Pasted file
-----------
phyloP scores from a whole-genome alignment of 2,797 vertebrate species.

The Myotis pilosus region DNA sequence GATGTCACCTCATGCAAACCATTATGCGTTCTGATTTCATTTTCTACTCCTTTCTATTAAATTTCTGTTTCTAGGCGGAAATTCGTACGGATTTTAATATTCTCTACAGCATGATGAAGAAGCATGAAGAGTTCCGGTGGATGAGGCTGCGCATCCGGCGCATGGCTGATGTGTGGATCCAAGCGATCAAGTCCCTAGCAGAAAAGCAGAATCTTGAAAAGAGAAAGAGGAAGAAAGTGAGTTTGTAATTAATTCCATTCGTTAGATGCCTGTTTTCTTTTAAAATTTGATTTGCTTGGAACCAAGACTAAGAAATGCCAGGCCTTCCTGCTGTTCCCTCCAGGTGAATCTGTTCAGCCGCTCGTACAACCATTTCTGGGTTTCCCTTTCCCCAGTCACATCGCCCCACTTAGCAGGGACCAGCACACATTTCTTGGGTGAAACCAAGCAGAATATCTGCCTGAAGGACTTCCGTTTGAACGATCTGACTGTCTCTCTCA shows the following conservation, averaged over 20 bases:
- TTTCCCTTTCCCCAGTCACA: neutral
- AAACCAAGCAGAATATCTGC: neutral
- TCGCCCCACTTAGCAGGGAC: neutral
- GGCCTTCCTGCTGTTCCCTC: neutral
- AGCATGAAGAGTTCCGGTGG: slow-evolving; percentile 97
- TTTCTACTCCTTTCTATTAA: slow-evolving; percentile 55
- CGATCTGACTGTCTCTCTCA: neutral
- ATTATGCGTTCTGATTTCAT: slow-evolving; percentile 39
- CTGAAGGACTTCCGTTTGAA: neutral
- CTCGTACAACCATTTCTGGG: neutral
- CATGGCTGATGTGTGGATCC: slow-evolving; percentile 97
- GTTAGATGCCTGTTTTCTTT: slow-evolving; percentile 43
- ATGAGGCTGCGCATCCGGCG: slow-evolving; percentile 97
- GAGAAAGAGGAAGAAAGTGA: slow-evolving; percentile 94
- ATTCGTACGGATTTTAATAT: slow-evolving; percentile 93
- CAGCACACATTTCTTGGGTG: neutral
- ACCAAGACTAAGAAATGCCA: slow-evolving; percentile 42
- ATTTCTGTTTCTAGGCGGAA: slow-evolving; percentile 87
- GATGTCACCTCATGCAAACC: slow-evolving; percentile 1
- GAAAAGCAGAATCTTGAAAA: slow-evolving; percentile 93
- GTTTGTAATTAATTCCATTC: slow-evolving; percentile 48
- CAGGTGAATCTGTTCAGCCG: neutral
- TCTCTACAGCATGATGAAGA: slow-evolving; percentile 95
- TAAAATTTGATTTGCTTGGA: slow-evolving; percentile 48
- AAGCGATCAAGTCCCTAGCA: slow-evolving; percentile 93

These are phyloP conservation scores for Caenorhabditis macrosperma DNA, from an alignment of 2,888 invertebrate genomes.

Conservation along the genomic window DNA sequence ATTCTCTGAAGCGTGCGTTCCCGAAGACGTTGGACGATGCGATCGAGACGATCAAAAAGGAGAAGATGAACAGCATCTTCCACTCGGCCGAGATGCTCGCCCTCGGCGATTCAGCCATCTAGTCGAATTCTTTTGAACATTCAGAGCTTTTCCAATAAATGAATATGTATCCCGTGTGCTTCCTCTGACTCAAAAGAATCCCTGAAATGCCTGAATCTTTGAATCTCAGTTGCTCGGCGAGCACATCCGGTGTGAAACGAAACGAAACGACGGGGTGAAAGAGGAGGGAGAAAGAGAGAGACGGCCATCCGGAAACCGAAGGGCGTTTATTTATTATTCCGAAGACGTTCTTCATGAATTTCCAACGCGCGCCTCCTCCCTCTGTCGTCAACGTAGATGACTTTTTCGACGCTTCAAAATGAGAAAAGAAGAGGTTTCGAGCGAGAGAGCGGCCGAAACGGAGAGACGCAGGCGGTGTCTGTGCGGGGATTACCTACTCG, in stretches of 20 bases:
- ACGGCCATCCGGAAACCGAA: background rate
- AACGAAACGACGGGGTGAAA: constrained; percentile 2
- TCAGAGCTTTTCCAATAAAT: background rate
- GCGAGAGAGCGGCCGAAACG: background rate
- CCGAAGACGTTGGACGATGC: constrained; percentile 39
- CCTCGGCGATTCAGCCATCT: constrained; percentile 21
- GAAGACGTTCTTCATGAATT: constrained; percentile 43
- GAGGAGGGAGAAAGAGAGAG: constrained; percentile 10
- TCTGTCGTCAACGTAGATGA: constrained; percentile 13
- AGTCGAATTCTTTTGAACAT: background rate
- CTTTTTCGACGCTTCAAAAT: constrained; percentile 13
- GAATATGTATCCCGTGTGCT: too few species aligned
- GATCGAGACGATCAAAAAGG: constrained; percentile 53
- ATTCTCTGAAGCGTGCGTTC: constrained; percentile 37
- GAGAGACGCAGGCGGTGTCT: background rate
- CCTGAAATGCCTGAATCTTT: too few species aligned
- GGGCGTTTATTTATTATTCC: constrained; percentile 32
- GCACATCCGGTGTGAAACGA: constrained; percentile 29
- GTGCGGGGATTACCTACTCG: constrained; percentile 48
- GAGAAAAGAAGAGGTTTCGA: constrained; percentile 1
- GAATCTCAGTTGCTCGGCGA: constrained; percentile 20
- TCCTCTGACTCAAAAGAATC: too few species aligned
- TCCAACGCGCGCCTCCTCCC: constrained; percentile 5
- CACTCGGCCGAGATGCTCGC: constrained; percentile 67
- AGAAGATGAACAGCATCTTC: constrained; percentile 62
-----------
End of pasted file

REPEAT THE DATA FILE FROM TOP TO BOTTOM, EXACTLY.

phyloP scores from a whole-genome alignment of 2,797 vertebrate species.

The Myotis pilosus region DNA sequence GATGTCACCTCATGCAAACCATTATGCGTTCTGATTTCATTTTCTACTCCTTTCTATTAAATTTCTGTTTCTAGGCGGAAATTCGTACGGATTTTAATATTCTCTACAGCATGATGAAGAAGCATGAAGAGTTCCGGTGGATGAGGCTGCGCATCCGGCGCATGGCTGATGTGTGGATCCAAGCGATCAAGTCCCTAGCAGAAAAGCAGAATCTTGAAAAGAGAAAGAGGAAGAAAGTGAGTTTGTAATTAATTCCATTCGTTAGATGCCTGTTTTCTTTTAAAATTTGATTTGCTTGGAACCAAGACTAAGAAATGCCAGGCCTTCCTGCTGTTCCCTCCAGGTGAATCTGTTCAGCCGCTCGTACAACCATTTCTGGGTTTCCCTTTCCCCAGTCACATCGCCCCACTTAGCAGGGACCAGCACACATTTCTTGGGTGAAACCAAGCAGAATATCTGCCTGAAGGACTTCCGTTTGAACGATCTGACTGTCTCTCTCA shows the following conservation, averaged over 20 bases:
- TTTCCCTTTCCCCAGTCACA: neutral
- AAACCAAGCAGAATATCTGC: neutral
- TCGCCCCACTTAGCAGGGAC: neutral
- GGCCTTCCTGCTGTTCCCTC: neutral
- AGCATGAAGAGTTCCGGTGG: slow-evolving; percentile 97
- TTTCTACTCCTTTCTATTAA: slow-evolving; percentile 55
- CGATCTGACTGTCTCTCTCA: neutral
- ATTATGCGTTCTGATTTCAT: slow-evolving; percentile 39
- CTGAAGGACTTCCGTTTGAA: neutral
- CTCGTACAACCATTTCTGGG: neutral
- CATGGCTGATGTGTGGATCC: slow-evolving; percentile 97
- GTTAGATGCCTGTTTTCTTT: slow-evolving; percentile 43
- ATGAGGCTGCGCATCCGGCG: slow-evolving; percentile 97
- GAGAAAGAGGAAGAAAGTGA: slow-evolving; percentile 94
- ATTCGTACGGATTTTAATAT: slow-evolving; percentile 93
- CAGCACACATTTCTTGGGTG: neutral
- ACCAAGACTAAGAAATGCCA: slow-evolving; percentile 42
- ATTTCTGTTTCTAGGCGGAA: slow-evolving; percentile 87
- GATGTCACCTCATGCAAACC: slow-evolving; percentile 1
- GAAAAGCAGAATCTTGAAAA: slow-evolving; percentile 93
- GTTTGTAATTAATTCCATTC: slow-evolving; percentile 48
- CAGGTGAATCTGTTCAGCCG: neutral
- TCTCTACAGCATGATGAAGA: slow-evolving; percentile 95
- TAAAATTTGATTTGCTTGGA: slow-evolving; percentile 48
- AAGCGATCAAGTCCCTAGCA: slow-evolving; percentile 93

These are phyloP conservation scores for Caenorhabditis macrosperma DNA, from an alignment of 2,888 invertebrate genomes.

Conservation along the genomic window DNA sequence ATTCTCTGAAGCGTGCGTTCCCGAAGACGTTGGACGATGCGATCGAGACGATCAAAAAGGAGAAGATGAACAGCATCTTCCACTCGGCCGAGATGCTCGCCCTCGGCGATTCAGCCATCTAGTCGAATTCTTTTGAACATTCAGAGCTTTTCCAATAAATGAATATGTATCCCGTGTGCTTCCTCTGACTCAAAAGAATCCCTGAAATGCCTGAATCTTTGAATCTCAGTTGCTCGGCGAGCACATCCGGTGTGAAACGAAACGAAACGACGGGGTGAAAGAGGAGGGAGAAAGAGAGAGACGGCCATCCGGAAACCGAAGGGCGTTTATTTATTATTCCGAAGACGTTCTTCATGAATTTCCAACGCGCGCCTCCTCCCTCTGTCGTCAACGTAGATGACTTTTTCGACGCTTCAAAATGAGAAAAGAAGAGGTTTCGAGCGAGAGAGCGGCCGAAACGGAGAGACGCAGGCGGTGTCTGTGCGGGGATTACCTACTCG, in stretches of 20 bases:
- ACGGCCATCCGGAAACCGAA: background rate
- AACGAAACGACGGGGTGAAA: constrained; percentile 2
- TCAGAGCTTTTCCAATAAAT: background rate
- GCGAGAGAGCGGCCGAAACG: background rate
- CCGAAGACGTTGGACGATGC: constrained; percentile 39
- CCTCGGCGATTCAGCCATCT: constrained; percentile 21
- GAAGACGTTCTTCATGAATT: constrained; percentile 43
- GAGGAGGGAGAAAGAGAGAG: constrained; percentile 10
- TCTGTCGTCAACGTAGATGA: constrained; percentile 13
- AGTCGAATTCTTTTGAACAT: background rate
- CTTTTTCGACGCTTCAAAAT: constrained; percentile 13
- GAATATGTATCCCGTGTGCT: too few species aligned
- GATCGAGACGATCAAAAAGG: constrained; percentile 53
- ATTCTCTGAAGCGTGCGTTC: constrained; percentile 37
- GAGAGACGCAGGCGGTGTCT: background rate
- CCTGAAATGCCTGAATCTTT: too few species aligned
- GGGCGTTTATTTATTATTCC: constrained; percentile 32
- GCACATCCGGTGTGAAACGA: constrained; percentile 29
- GTGCGGGGATTACCTACTCG: constrained; percentile 48
- GAGAAAAGAAGAGGTTTCGA: constrained; percentile 1
- GAATCTCAGTTGCTCGGCGA: constrained; percentile 20
- TCCTCTGACTCAAAAGAATC: too few species aligned
- TCCAACGCGCGCCTCCTCCC: constrained; percentile 5
- CACTCGGCCGAGATGCTCGC: constrained; percentile 67
- AGAAGATGAACAGCATCTTC: constrained; percentile 62